Lebanon’s Hariri to leave Saudi Arabia for Paris after surprise resignation
President refuses to accept PM’s resignation, accuses Saudis of holding him against his will
French foreign minister Jean-Yves Le Drian during a meeting with Lebanese prime minister Saad Hariri at the latter’s residence in the Saudi capital Riyadh on November 16th, 2017. Photograph: Rania Sanjar/AFP/Getty Images
An official in French President Emmanuel Macron’s office said Mr Hariri is expected in the country in the coming days.
Lebanon’s President Michel Aoun welcomed Mr Hariri’s decision to accept the invite, saying he hoped it “opened the door for a resolution” of the crisis.
“I wait for the return of president (of the council of ministers) Hariri to decide the next move regarding the government,” Mr Aoun said in comments published on his official Twitter account.
Mr Aoun had refused to accept Mr Hariri’s resignation and accused the Saudis of holding him against his will.
In his strongest statements yet about the crisis, Mr Aoun said on Wednesday there was no reason for the prime minister not to return to Lebanon.
In Riyadh, Saudi foreign minister Adel al-Jubeir said the kingdom “rejected” allegations it is holding Mr Hariri against his will.
“The accusation that the kingdom would hold a prime minister or a former prime minister is not true, especially a political ally like president Saad Hariri,” Mr al-Jubeir said during a press conference with his French counterpart Jean-Yves Le Drian, who is visiting Saudi Arabia.
“I don’t know the source of these accusations. But they are rejected and are baseless and untrue,” Mr al-Jubeir said.
Mr al-Jubeir said Mr Hariri — a dual Saudi-Lebanese citizen — is in Saudi Arabia according to his own will.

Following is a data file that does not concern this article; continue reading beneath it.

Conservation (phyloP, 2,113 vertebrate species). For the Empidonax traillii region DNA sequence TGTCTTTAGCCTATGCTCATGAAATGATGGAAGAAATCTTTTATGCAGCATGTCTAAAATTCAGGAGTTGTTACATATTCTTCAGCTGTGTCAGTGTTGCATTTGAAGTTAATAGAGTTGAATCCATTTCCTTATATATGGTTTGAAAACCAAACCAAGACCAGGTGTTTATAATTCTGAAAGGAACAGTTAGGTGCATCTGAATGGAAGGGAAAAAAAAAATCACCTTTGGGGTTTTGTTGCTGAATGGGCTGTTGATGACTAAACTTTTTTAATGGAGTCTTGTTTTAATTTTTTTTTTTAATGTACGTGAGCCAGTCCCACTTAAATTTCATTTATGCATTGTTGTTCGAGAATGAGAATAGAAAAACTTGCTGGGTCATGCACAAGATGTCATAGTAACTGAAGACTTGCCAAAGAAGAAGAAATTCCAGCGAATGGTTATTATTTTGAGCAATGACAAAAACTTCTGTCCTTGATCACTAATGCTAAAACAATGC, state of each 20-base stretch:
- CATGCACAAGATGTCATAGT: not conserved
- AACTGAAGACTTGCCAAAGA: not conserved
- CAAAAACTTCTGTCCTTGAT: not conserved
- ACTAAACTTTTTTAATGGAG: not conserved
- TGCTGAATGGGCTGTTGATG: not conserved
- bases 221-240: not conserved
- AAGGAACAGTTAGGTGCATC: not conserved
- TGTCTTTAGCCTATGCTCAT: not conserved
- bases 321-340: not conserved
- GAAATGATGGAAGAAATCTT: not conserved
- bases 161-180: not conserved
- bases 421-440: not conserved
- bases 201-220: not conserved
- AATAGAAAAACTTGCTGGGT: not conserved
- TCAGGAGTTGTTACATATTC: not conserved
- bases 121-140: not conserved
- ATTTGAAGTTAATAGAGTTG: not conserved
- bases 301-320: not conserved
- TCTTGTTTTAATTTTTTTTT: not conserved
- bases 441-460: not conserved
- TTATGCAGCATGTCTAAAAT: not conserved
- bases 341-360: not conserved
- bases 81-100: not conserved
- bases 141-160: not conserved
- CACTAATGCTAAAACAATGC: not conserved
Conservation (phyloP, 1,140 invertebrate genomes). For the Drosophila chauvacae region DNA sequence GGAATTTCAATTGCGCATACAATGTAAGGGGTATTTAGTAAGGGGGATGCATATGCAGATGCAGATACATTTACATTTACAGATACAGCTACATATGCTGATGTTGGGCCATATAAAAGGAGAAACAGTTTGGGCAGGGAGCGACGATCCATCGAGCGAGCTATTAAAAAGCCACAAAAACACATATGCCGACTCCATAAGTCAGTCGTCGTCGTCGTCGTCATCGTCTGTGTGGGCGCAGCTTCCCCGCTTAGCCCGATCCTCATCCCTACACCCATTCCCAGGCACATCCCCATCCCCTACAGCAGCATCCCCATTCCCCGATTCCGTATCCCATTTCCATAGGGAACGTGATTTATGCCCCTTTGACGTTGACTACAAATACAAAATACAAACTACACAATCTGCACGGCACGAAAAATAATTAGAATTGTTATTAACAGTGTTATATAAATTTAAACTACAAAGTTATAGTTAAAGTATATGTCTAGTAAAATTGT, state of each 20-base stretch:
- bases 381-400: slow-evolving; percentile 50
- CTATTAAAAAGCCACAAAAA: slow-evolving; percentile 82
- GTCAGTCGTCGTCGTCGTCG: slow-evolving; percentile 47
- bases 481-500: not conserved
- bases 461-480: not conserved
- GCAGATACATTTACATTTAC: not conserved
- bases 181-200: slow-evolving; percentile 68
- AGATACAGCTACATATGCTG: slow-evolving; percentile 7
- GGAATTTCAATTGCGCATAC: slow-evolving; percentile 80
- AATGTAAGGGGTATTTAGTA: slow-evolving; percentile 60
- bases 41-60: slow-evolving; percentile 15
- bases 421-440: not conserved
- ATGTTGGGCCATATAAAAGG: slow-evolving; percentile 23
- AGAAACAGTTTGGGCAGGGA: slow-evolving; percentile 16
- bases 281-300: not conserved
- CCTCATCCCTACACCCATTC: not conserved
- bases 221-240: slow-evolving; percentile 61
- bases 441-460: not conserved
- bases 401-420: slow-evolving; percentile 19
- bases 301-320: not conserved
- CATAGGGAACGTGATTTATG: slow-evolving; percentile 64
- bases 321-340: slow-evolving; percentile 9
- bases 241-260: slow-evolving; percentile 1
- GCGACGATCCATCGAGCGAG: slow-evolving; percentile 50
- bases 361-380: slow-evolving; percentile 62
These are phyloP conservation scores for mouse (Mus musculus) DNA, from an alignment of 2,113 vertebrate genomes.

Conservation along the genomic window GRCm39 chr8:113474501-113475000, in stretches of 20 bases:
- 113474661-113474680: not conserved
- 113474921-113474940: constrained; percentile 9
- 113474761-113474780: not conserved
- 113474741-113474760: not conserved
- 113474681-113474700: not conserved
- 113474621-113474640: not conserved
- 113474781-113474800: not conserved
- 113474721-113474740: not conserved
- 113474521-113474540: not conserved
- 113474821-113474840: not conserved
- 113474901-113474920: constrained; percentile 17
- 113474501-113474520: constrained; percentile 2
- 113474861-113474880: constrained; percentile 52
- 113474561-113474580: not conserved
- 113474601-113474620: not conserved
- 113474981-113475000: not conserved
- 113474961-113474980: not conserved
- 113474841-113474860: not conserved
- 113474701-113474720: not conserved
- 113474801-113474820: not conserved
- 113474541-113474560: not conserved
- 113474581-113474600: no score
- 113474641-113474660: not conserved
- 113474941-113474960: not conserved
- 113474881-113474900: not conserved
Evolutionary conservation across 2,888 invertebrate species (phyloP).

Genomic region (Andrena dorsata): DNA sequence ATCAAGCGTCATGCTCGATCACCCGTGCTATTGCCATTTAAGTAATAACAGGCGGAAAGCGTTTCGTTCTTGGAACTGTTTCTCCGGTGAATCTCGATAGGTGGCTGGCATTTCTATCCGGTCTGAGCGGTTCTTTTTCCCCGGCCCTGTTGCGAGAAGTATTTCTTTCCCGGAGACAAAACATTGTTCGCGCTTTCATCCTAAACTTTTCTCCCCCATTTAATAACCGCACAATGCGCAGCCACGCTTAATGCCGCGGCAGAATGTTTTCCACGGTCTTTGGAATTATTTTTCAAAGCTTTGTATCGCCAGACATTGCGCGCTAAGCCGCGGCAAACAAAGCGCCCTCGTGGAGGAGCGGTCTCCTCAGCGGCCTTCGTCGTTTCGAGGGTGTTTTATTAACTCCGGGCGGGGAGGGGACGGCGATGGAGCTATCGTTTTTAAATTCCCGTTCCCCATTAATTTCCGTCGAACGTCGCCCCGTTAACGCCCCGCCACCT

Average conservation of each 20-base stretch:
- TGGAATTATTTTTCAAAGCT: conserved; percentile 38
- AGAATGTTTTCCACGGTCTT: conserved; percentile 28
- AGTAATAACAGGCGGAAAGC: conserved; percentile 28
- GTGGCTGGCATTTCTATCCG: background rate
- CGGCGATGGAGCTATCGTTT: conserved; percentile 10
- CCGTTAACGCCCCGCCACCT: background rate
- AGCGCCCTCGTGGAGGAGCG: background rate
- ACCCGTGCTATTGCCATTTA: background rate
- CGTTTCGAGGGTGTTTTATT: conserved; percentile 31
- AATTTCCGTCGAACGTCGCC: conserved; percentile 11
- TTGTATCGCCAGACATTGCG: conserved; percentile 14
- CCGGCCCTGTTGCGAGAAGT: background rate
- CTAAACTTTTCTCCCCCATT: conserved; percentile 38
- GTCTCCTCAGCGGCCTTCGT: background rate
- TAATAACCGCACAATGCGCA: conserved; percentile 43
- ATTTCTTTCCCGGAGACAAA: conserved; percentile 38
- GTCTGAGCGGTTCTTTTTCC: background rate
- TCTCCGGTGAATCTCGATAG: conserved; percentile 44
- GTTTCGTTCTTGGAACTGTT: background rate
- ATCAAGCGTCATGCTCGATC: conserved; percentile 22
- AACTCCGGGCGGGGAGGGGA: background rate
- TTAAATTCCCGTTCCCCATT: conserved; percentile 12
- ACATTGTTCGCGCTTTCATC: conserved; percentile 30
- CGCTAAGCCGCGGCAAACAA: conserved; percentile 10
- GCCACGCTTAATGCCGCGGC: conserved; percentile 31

“He leaves when he wants to,” he said.
Mr Hariri announced his resignation from Saudi Arabia nearly two weeks ago, citing concerns over the meddling of Iran and its Lebanese ally Hezbollah in regional affairs. He also said he fears for his life.
Saudi Arabia is locked in a feud with Iran over regional influence. Both countries support different groups in Lebanon.
The resignation of Saudi-aligned Mr Hariri was seen as engineered by Saudi Arabia and raised concerns it would drag Lebanon, with its delicate sectarian-based political system, into the battle for regional supremacy.
Hezbollah accused the kingdom of seeking to sow chaos in Lebanon.
Mr al-Jubeir railed against Hezbollah, calling it a “first-class terrorist organisation” that should lay down its arms and respect Lebanon’s sovereignty.
“Hezbollah has kidnapped the Lebanese system,” he added.
France, Lebanon’s one-time colonial ruler, has been trying to mediate the crisis.
On Wednesday, Mr Macron invited Mr Hariri and his family to travel to France, apparently as a way to put an end to allegations the prime minister is being held against his will.
The announcement that Mr Hariri will head to France came after Mr Le Drian met with the Saudi crown prince and the Saudi king.